Post-election intrigues are not uncommon in India, as is perhaps to be expected in an enthusiastic multi-party democracy. But as the political drama in Maharashtra drew to a conclusion on Tuesday, it was clear that the damage it has wreaked does not end with the political class. The cynical manner in which events played out could also deepen the mistrust in India’s institutions.
Early on Saturday morning, the Bharatiya Janata Party’s Devendra Fadnavis took over as chief minister of the state after the President’s rule was revoked overnight. He assumed office with the support of Nationalist Congress Party dissident Ajit Pawar. The Opposition alliance consisting of the NCP, the Shiv Sena and the Congress fought back and took the matter to the Supreme Court. The court on Tuesday asked Fadnavis to prove his majority in the assembly by 5 pm on Wednesday. Unable to muster the required numbers, Fadnavis resigned, a major set-back for the BJP.
During the week, three institutions that are expected to uphold the public good over petty politics lost face. The first was the Prime Minister’s Office. In his eagerness to undermine his political opponents in Maharashtra, Prime Minister Narendra Modi went to the extent of invoking the emergency powers vested in him to recommend the revocation of the President’s rule in the middle of the night. These powers are expected to only be used in times of crisis, when calling for a cabinet meeting could delay decisions and jeopardise national interest. Modi, however, conflated the narrow interests of his party with those of the nation.
Of course, one could always argue that the prime minister is a political figure so his decision to use his powers for partisan ends should not come as a surprise. It is precisely to check such executive arbitrariness that the Constitution makers put in checks and balances and created positions that they thought would rein in political excesses. But these constitutional institutions also failed India spectacularly.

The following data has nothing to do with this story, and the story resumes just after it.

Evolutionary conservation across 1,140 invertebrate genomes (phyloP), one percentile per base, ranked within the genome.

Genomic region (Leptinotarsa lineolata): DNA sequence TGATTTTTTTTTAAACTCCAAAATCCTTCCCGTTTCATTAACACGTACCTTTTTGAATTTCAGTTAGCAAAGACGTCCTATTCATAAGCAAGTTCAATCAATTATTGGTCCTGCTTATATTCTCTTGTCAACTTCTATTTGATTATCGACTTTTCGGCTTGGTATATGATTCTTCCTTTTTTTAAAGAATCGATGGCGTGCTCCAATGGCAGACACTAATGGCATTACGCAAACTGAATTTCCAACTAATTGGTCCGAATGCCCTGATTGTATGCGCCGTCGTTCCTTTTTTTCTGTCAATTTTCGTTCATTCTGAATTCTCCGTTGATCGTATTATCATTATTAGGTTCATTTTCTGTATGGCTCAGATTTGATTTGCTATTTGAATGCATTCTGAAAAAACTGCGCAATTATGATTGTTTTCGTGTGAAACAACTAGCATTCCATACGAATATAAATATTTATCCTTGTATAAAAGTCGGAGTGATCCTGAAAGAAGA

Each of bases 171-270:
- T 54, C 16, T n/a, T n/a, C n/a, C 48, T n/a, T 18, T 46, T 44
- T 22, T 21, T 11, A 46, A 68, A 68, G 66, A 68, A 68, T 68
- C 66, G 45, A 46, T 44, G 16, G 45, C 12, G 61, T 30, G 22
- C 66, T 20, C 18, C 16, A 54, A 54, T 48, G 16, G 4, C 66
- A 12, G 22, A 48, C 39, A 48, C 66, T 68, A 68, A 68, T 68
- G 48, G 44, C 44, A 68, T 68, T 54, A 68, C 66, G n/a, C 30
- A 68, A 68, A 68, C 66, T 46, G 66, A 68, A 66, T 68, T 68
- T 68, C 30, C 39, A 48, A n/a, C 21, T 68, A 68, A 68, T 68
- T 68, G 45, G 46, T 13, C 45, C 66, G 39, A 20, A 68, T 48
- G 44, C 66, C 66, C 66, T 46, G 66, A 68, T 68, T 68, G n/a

First was Maharashtra’s governor, BS Koshyari, who probably stayed awake all night on Friday to do as he was asked to by the Centre. Acting with unprecedented haste, he facilitated the BJP’s takeover of the state government without asking basic questions. How did Ajit Pawar manage to get the approval of NCP MLAs to back Fadnavis when only the previous evening they had agreed with their alliance partners to appoint Shiv Sena chief Uddhav Thackrey as chief minister? The situation resembled cricket matches of a previous era, when home umpires in Test matches would stubbornly refuse to send the home team batsman back to the pavilion, irrespective of how definite the dismissal was.
The biggest disappointment, however, was dealt by President Ram Nath Kovind. He merely acted as a rubber stamp when Modi used his emergency powers to recommend an end to President’s rule in Maharashtra, which had been imposed on November 12. Rashtrapathi Bhavan also stayed awake all night on Friday and issued the orders at 5.37 am on Saturday.
The President is India’s highest constitutional authority. While he has no powers to turn down a recommendation of the prime minister, an attempt to question the government about its decision to invoke its emergency powers would have increased public faith in his office manifold.
The only redeeming aspect of the situation was the consistency with which the Supreme Court acted in ordering a floor test to determine the government’s majority. Though delayed by a day, a fact that did attract criticism, its order ensured the party in power had no time to induce MLAs from other parties, forcing the BJP to vacate.
However, if the Supreme Court is to do complete justice in this case, it is time it puts down in writing a definite framework that will avert a situation like Maharashtra in the future.